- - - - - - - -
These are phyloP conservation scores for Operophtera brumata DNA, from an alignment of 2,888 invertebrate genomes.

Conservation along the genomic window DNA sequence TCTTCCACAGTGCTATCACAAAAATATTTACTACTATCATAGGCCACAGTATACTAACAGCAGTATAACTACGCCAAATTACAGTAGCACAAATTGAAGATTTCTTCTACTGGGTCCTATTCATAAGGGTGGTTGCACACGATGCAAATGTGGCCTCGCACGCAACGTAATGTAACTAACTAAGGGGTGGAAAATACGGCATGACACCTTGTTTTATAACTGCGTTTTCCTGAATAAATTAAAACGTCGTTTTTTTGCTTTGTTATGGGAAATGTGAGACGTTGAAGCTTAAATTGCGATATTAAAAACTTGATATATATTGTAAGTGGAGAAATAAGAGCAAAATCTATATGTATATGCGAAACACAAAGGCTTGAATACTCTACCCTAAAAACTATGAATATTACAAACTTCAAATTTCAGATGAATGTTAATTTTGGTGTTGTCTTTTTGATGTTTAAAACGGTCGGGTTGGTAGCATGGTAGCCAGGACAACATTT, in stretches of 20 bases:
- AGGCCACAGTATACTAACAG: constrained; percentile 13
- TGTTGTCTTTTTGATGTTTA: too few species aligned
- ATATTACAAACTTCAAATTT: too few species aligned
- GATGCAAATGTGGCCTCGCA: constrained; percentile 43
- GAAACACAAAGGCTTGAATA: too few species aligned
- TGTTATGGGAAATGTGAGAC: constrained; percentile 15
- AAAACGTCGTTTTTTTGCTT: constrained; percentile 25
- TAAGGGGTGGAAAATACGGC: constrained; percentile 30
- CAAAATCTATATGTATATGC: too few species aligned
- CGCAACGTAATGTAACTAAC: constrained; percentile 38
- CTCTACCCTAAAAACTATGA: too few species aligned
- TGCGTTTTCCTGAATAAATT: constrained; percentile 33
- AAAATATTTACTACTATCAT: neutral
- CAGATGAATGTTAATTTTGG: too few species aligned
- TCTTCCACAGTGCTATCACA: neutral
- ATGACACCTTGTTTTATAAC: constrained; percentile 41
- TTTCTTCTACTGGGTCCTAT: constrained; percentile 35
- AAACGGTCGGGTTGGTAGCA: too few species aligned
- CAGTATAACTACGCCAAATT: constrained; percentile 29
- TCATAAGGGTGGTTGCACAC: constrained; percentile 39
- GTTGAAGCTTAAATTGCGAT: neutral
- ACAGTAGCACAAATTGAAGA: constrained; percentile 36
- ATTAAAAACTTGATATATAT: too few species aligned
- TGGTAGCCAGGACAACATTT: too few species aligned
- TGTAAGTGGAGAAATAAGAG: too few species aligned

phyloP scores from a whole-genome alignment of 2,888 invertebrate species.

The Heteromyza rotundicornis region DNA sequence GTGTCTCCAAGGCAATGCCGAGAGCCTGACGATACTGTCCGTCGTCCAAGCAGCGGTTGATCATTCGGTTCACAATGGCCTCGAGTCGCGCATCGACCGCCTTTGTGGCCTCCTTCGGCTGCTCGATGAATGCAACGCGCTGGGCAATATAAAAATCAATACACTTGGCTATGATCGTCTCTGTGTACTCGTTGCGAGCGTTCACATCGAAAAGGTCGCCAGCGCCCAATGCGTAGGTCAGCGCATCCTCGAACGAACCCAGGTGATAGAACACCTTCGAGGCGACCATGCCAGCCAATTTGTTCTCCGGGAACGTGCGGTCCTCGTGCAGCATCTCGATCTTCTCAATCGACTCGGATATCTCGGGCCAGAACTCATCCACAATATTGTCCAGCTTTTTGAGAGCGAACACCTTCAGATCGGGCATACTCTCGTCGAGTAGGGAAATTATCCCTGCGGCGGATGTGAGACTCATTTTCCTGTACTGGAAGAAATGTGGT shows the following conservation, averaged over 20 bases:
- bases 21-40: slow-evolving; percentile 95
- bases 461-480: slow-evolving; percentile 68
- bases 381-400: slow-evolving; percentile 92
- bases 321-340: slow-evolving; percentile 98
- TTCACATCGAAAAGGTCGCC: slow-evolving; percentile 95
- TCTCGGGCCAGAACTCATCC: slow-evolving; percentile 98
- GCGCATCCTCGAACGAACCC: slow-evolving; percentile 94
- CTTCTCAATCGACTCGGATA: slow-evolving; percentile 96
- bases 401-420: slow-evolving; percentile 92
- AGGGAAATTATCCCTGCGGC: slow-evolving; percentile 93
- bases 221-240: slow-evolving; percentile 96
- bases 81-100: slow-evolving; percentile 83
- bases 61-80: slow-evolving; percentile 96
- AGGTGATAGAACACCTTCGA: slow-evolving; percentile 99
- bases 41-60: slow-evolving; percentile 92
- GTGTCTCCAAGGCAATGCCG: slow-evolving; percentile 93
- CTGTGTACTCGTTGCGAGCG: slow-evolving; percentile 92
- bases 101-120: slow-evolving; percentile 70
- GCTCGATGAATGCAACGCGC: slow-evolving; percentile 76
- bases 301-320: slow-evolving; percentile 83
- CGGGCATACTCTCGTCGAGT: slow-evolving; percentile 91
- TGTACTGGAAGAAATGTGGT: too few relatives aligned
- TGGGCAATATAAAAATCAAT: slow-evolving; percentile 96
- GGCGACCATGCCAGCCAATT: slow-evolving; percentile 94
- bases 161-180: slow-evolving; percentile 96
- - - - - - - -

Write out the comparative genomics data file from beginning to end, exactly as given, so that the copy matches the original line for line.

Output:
These are phyloP conservation scores for Operophtera brumata DNA, from an alignment of 2,888 invertebrate genomes.

Conservation along the genomic window DNA sequence TCTTCCACAGTGCTATCACAAAAATATTTACTACTATCATAGGCCACAGTATACTAACAGCAGTATAACTACGCCAAATTACAGTAGCACAAATTGAAGATTTCTTCTACTGGGTCCTATTCATAAGGGTGGTTGCACACGATGCAAATGTGGCCTCGCACGCAACGTAATGTAACTAACTAAGGGGTGGAAAATACGGCATGACACCTTGTTTTATAACTGCGTTTTCCTGAATAAATTAAAACGTCGTTTTTTTGCTTTGTTATGGGAAATGTGAGACGTTGAAGCTTAAATTGCGATATTAAAAACTTGATATATATTGTAAGTGGAGAAATAAGAGCAAAATCTATATGTATATGCGAAACACAAAGGCTTGAATACTCTACCCTAAAAACTATGAATATTACAAACTTCAAATTTCAGATGAATGTTAATTTTGGTGTTGTCTTTTTGATGTTTAAAACGGTCGGGTTGGTAGCATGGTAGCCAGGACAACATTT, in stretches of 20 bases:
- AGGCCACAGTATACTAACAG: constrained; percentile 13
- TGTTGTCTTTTTGATGTTTA: too few species aligned
- ATATTACAAACTTCAAATTT: too few species aligned
- GATGCAAATGTGGCCTCGCA: constrained; percentile 43
- GAAACACAAAGGCTTGAATA: too few species aligned
- TGTTATGGGAAATGTGAGAC: constrained; percentile 15
- AAAACGTCGTTTTTTTGCTT: constrained; percentile 25
- TAAGGGGTGGAAAATACGGC: constrained; percentile 30
- CAAAATCTATATGTATATGC: too few species aligned
- CGCAACGTAATGTAACTAAC: constrained; percentile 38
- CTCTACCCTAAAAACTATGA: too few species aligned
- TGCGTTTTCCTGAATAAATT: constrained; percentile 33
- AAAATATTTACTACTATCAT: neutral
- CAGATGAATGTTAATTTTGG: too few species aligned
- TCTTCCACAGTGCTATCACA: neutral
- ATGACACCTTGTTTTATAAC: constrained; percentile 41
- TTTCTTCTACTGGGTCCTAT: constrained; percentile 35
- AAACGGTCGGGTTGGTAGCA: too few species aligned
- CAGTATAACTACGCCAAATT: constrained; percentile 29
- TCATAAGGGTGGTTGCACAC: constrained; percentile 39
- GTTGAAGCTTAAATTGCGAT: neutral
- ACAGTAGCACAAATTGAAGA: constrained; percentile 36
- ATTAAAAACTTGATATATAT: too few species aligned
- TGGTAGCCAGGACAACATTT: too few species aligned
- TGTAAGTGGAGAAATAAGAG: too few species aligned

phyloP scores from a whole-genome alignment of 2,888 invertebrate species.

The Heteromyza rotundicornis region DNA sequence GTGTCTCCAAGGCAATGCCGAGAGCCTGACGATACTGTCCGTCGTCCAAGCAGCGGTTGATCATTCGGTTCACAATGGCCTCGAGTCGCGCATCGACCGCCTTTGTGGCCTCCTTCGGCTGCTCGATGAATGCAACGCGCTGGGCAATATAAAAATCAATACACTTGGCTATGATCGTCTCTGTGTACTCGTTGCGAGCGTTCACATCGAAAAGGTCGCCAGCGCCCAATGCGTAGGTCAGCGCATCCTCGAACGAACCCAGGTGATAGAACACCTTCGAGGCGACCATGCCAGCCAATTTGTTCTCCGGGAACGTGCGGTCCTCGTGCAGCATCTCGATCTTCTCAATCGACTCGGATATCTCGGGCCAGAACTCATCCACAATATTGTCCAGCTTTTTGAGAGCGAACACCTTCAGATCGGGCATACTCTCGTCGAGTAGGGAAATTATCCCTGCGGCGGATGTGAGACTCATTTTCCTGTACTGGAAGAAATGTGGT shows the following conservation, averaged over 20 bases:
- bases 21-40: slow-evolving; percentile 95
- bases 461-480: slow-evolving; percentile 68
- bases 381-400: slow-evolving; percentile 92
- bases 321-340: slow-evolving; percentile 98
- TTCACATCGAAAAGGTCGCC: slow-evolving; percentile 95
- TCTCGGGCCAGAACTCATCC: slow-evolving; percentile 98
- GCGCATCCTCGAACGAACCC: slow-evolving; percentile 94
- CTTCTCAATCGACTCGGATA: slow-evolving; percentile 96
- bases 401-420: slow-evolving; percentile 92
- AGGGAAATTATCCCTGCGGC: slow-evolving; percentile 93
- bases 221-240: slow-evolving; percentile 96
- bases 81-100: slow-evolving; percentile 83
- bases 61-80: slow-evolving; percentile 96
- AGGTGATAGAACACCTTCGA: slow-evolving; percentile 99
- bases 41-60: slow-evolving; percentile 92
- GTGTCTCCAAGGCAATGCCG: slow-evolving; percentile 93
- CTGTGTACTCGTTGCGAGCG: slow-evolving; percentile 92
- bases 101-120: slow-evolving; percentile 70
- GCTCGATGAATGCAACGCGC: slow-evolving; percentile 76
- bases 301-320: slow-evolving; percentile 83
- CGGGCATACTCTCGTCGAGT: slow-evolving; percentile 91
- TGTACTGGAAGAAATGTGGT: too few relatives aligned
- TGGGCAATATAAAAATCAAT: slow-evolving; percentile 96
- GGCGACCATGCCAGCCAATT: slow-evolving; percentile 94
- bases 161-180: slow-evolving; percentile 96